Relationship Endings – When is the Time Right?

Many relationships have a natural life. A contract of employment, for example, may have a fixed term. Most teacher / student relationships last only for the duration of the course or schooling. Work based friendships often end when one person moves on to a new job. Parents’ friendships with the parents of their children often fade away as the children go their separate ways, or when they no longer need to be collected and delivered. Friendships formed around common interests may be held together only as long as the common interest continues.

For those that don’t have a natural end, how do we know when the end is right? For some people, these natural endings are just part of the way it is. With their mind on what is to come, they shed the old as easily as washing the toast crumbs from their teeth. For some people, when things go wrong, the obvious solution is to cut and run, to start again with someone new.

Others struggle to let relationships, any relationships, go.

The issue is vastly complicated when the relationship in question is one that we have expected will last, if not a lifetime, then at least years rather than weeks or months. When two people have publicly committed themselves to each other, either through a formal ceremony of marriage, or through their actions, moving in or buying a house together, having a child, or even creating a business or starting a company together, the cost of letting go becomes much higher for both.

Among those of us who are old enough to have grandchildren, and who remember older, different times, there can be bemoaning of the decline in marriages, and the increase in separation and divorces. There may be an undercurrent of judgement for those who are seen to be running at the first sign of trouble. Perhaps there is also a little jealousy of those who have grown up with a world that gives them more choices. If there is nowhere to go, you have to make the best of where you are. If you have lots of choices, there’s no longer any reason to stay in a situation which is unpalatable.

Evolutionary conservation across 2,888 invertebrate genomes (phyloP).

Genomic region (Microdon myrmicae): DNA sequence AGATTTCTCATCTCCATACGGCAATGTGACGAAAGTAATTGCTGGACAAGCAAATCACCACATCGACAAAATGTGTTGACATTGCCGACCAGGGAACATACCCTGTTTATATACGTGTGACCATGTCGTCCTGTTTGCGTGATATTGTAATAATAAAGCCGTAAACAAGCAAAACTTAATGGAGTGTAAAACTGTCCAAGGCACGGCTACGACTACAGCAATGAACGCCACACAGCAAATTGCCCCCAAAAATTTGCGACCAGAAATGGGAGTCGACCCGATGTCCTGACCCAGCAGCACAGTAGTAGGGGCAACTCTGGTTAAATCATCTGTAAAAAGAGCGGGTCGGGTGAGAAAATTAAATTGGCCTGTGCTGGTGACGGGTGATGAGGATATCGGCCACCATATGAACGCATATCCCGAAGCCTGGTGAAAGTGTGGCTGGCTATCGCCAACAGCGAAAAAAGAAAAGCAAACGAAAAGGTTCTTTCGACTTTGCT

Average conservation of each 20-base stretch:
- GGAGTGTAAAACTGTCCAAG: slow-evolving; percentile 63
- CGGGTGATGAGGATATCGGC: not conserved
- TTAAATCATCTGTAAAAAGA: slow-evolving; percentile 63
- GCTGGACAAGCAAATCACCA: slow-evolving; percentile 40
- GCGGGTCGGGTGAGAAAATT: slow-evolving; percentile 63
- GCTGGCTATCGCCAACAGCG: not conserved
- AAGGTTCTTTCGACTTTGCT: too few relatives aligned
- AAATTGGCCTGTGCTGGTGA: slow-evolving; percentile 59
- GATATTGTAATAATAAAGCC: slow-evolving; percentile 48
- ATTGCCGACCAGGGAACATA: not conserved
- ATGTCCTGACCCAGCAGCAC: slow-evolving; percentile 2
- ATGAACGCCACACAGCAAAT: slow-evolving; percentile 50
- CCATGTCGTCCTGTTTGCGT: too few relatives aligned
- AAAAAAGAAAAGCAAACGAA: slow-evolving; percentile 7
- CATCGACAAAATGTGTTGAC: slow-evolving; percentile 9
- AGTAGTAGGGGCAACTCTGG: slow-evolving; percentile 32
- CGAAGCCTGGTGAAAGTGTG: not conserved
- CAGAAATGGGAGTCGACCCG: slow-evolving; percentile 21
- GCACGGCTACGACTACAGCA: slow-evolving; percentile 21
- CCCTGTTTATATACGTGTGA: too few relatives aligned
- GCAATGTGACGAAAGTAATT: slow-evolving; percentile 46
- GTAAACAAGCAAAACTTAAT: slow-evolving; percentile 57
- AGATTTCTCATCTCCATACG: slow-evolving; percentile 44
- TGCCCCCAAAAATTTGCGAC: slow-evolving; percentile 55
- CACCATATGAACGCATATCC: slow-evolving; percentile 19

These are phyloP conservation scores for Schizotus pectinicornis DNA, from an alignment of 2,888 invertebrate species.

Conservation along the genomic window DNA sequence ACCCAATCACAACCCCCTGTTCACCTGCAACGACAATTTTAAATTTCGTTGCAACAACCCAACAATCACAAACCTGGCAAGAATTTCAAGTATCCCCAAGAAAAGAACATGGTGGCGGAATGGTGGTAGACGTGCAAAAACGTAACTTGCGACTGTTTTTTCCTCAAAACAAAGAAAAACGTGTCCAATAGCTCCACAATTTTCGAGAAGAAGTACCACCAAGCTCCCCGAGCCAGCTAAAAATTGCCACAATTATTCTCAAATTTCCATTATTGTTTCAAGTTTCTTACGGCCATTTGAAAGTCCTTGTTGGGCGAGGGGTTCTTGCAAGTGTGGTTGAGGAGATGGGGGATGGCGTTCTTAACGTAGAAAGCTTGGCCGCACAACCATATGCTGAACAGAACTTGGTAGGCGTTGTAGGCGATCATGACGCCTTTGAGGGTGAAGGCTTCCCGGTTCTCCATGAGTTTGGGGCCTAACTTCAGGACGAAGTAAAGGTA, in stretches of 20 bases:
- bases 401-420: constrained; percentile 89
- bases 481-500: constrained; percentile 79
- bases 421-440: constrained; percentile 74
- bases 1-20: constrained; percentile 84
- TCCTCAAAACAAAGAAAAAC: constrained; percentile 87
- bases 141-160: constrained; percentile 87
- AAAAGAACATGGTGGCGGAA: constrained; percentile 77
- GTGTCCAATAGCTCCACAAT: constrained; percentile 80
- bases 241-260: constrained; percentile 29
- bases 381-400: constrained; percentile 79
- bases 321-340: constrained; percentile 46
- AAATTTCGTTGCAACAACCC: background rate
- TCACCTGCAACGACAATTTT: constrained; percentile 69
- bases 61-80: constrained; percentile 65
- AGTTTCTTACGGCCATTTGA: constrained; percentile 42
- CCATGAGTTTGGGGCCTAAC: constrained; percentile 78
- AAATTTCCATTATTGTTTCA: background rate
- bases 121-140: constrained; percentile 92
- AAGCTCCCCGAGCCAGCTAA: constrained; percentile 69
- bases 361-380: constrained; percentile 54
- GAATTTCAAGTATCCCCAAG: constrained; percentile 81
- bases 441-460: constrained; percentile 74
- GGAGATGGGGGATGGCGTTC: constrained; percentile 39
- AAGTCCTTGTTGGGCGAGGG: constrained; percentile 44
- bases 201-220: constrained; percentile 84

At times, there may also be contempt for those who choose to stay and try to make a relationship work. We see this, for example, when a celebrity has been unfaithful and their spouse or partner chooses not to end the relationship. When a relationship is abusive in any way, again, it appears to many on the outside, that this should be an obvious indicator that the relationship should end. However, the complexities of the bonds between people defy such simple analysis.

Paradoxically, increased choice does not seem to make our lives easier, it makes life far more complicated.

Among the questions that come up for those who ask themselves whether their relationship has run its course are:
• How do I know for sure which decision is right?
• How do I know it won’t be okay (if I stay, or if I go)?
• What if this is just a bad patch?
• Is it okay to expect more for myself (or from them)?

People can experience much hurt and pain in a relationship, and can inflict it on each other, even when there is no abuse. As we look to the other to meet our needs, and are let down, it’s easy to blame our partners for our disappointment. It’s easy to point the finger and to say, if you weren’t here, or if you were different, I would be happy.

So how do we know when is the right time for a relationship to end? Of course, there is no right or easy answer to this question, and it is not one that anyone can answer for anyone else. On the continuum whose poles stretch from hold on forever, to always let go, the distance is vast. Some of the questions that might help to clarify include:
• What is it that I want or need from this relationship?
• Does this relationship have the capacity not only to fulfil my needs in the short term, but in the long term?
• Do I expect this relationship (or the other person) to meet all my needs? Are there other ways in which my needs can be met? Am I expecting my partner to meet needs that I am able (if not willing) to meet in other ways?
• What are the consequences of continuing and not continuing?
• What are my beliefs about my partner’s willingness and ability to provide for my needs?
• Which feels better, to stay or to go?

Whatever you choose, it’s important to clear the air with the other person as far as possible. If the underlying problems that gave rise to the difficulties between you are not addressed in some form, they have a sneaky habit of turning up again with the next relationship. So whether you stay or go, take some time to understand what happened between you. What went well, and what went wrong. What can you learn from your experience?